While writing lecture notes from statistical physics I found out, that I am often writing very similar long LaTeX sequences like

\frac{\partial }{\partial <foo>}

\frac{\partial <bar>}{\partial <foo>} and

\left( \frac{\partial <bar>}{\partial <foo>} \right)_{<baz>}

I wanted ease my life by using forms


\dddfrac{<foo>}{<bar>}, and

\dddfrac{<foo>}{<bar>}{<baz>} all with the same name, so they are easy to remember.

One friend of mine (who's help is unavailable now) helped me with the following TeX hackery:

%requires \usepackage{gmverb}
      \@ifundefined{dddfrac@ii}{% 1 argument only
        \frac{\partial }{\partial \dddfrac@i}
      }{% 2 arguments
        \frac{\partial \dddfrac@i}{\partial \dddfrac@ii}%
        }}{% 3 arguments
        \left( \frac{\partial \dddfrac@i}{\partial \dddfrac@ii} \right)_{\dddfrac@iii}%

I have experience in LaTeX, but cannot write in pure TeX (but I understand what the code does more-or-less).

Now although this works as it is, the code is ridiculously long to write if I want to have, say, 20 such commands. Is there any standard way of slipstreaming implementation of such behaviour, for a person who don't know how to program in pure TeX? Maybe someone already wrote package for this case, similar to e.g. the suffix package?

Second question: LaTeX has a tradition of introducing starred versions for commands with some extra functionality instead of sufixing name with e.g. "Ex" (like Microsoft did). Is it possible to go along this tradition with the \dddfrac command and define \dddfrac* with another set of definitions for different number of arguments?

Matbe the suffix will help? After all, this package allows for definitions of starred versions of commands or for a version of command with 1 argument and without. But the documenation is rather short and requires knowledge of TeX, which I humbly hope to be able to live without.


3 Answers 3


The xparse package has been mentioned in other answers. This offers a generic way to define (LaTeX2e-like) document commands without programming. There are a few ways you could implement what you want. One way is


        {\partial #2}
        {\partial #1}%
      \left (
      \frac{\partial #2}{\partial #1}
      \right )




This sets up \dddfrac to require one mandatory argument (#1) and two arguments which are 'optional groups'. The first is set up with G{}, which means the default value is nothing at all. The second is set up as g, which will return a special marker \NoValue if it is not given. I use that to test for the last argument, which can then be used to tell is we need the \left ( ... \right ) pair. I've done the test once: you could do it twice and not need to repeat the \frac.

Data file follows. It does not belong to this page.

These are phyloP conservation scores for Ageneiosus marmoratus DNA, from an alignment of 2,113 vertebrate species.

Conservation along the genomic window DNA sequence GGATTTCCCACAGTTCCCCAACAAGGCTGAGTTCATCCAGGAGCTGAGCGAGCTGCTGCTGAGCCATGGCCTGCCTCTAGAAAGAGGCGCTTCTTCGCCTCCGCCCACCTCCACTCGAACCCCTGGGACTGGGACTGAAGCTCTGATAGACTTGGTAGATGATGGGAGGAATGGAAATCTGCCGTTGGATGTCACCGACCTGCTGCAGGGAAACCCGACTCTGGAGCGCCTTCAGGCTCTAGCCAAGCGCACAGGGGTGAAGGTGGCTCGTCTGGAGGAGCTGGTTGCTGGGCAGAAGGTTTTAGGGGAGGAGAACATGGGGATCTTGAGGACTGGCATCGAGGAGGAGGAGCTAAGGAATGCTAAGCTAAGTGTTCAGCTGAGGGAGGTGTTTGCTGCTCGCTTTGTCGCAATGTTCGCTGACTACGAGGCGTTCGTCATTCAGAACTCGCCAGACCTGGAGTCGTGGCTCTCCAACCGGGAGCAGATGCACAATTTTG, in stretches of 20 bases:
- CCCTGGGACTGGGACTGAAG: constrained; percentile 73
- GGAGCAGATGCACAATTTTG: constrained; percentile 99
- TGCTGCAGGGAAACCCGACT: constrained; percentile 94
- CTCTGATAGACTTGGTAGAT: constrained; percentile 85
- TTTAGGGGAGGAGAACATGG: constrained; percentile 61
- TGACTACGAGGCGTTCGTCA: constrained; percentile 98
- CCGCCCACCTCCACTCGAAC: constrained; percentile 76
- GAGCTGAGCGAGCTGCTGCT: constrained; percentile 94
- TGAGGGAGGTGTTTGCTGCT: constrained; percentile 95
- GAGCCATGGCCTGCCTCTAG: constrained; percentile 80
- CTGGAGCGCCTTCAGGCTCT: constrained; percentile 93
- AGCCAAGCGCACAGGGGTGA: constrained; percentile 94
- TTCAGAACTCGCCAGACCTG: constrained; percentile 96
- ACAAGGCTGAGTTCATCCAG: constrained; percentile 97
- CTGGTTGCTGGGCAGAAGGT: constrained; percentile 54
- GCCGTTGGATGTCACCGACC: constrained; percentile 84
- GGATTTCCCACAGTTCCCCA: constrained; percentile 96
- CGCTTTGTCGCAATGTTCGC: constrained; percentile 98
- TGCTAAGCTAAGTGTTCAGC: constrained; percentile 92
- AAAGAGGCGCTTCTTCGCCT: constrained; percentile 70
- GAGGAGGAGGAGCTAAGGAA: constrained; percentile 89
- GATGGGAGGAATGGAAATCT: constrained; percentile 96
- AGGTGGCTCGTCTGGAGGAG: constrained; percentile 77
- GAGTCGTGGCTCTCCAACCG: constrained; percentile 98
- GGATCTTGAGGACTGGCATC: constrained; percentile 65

• I don't have the xparse package, so I have to ask: What would $\dddfrac{x}+1$ do?
    – yo'
    Mar 17, 2012 at 14:08
  • 2
    @tohecz The g argument looks for a brace group ({ ... }), so $\dddfrac{x}+1$ will not treat + as the second argument, and you'll get \frac{\partial}{\partial x} + 1.
    – Joseph Wright
    Mar 17, 2012 at 14:25
  • Ok, thanks. These inconsistencies will kill me one day.
    – yo'
    Mar 17, 2012 at 14:28
  • @tohecz I did not say I would recommend this input syntax. In general, I favour sticking to LaTeX standards, so either separate commands or optional arguments in [ ... ].
    – Joseph Wright
    Mar 17, 2012 at 16:44
  • I have to agree on this. Having a macro with optional number of obligatory-looking parameters is strange and I would not expect it in a standard class/package. The only exception IMHO is in preamble and inside special environments like picture.
    – yo'
    Mar 17, 2012 at 16:49

With xparse it is easy to define a command with more than one optional argument.


\NewDocumentCommand{\dddfrac}{m O{} D(){}}{%
         \partial #2
         \partial #1






  • \NewDocumentCommand works similar to \newcommand but takes the argument specification as second argument.

  • In the argument specification we use m to declare a mandatory argument, O{<default>} to define an optional argument and D<delim 1><delim 2>{<default>} to define an optional argument delimited by <delim 1> and <delim 2>.

    You may replace D(){} by O{} and use \dddfrac{<foo>}[<bar>][<baz>]

  • We store the third argument #3 in \@tempa and compare it via \ifx with \@empty if it is empty we do nothing and otherwise (\else) we print the parens.

  • \makatletter enables @ to be part of control sequences


Well in LaTeX you have a command called \newcommand. You can write small macro's with it.

the syntax of the \newcommand command is:


so you can write your macro's the following way:

\newcommand{\dddafrac}[1]{\ensuremath{\frac{\partial }{\partial #1}}}
\newcommand{\dddbfrac}[2]{\ensuremath{\frac{\partial #1}{\partial #2}}}
\newcommand{\dddcfrac}[3]{\ensuremath{\left( \frac{\partial #1}{\partial #2} \right)_{#3}}}

I think it's quite clear what this code does. Using #1 you retrieve the first argument.

  • I know that method. But it is imposing remembering three names instead of one. Mar 17, 2012 at 13:31

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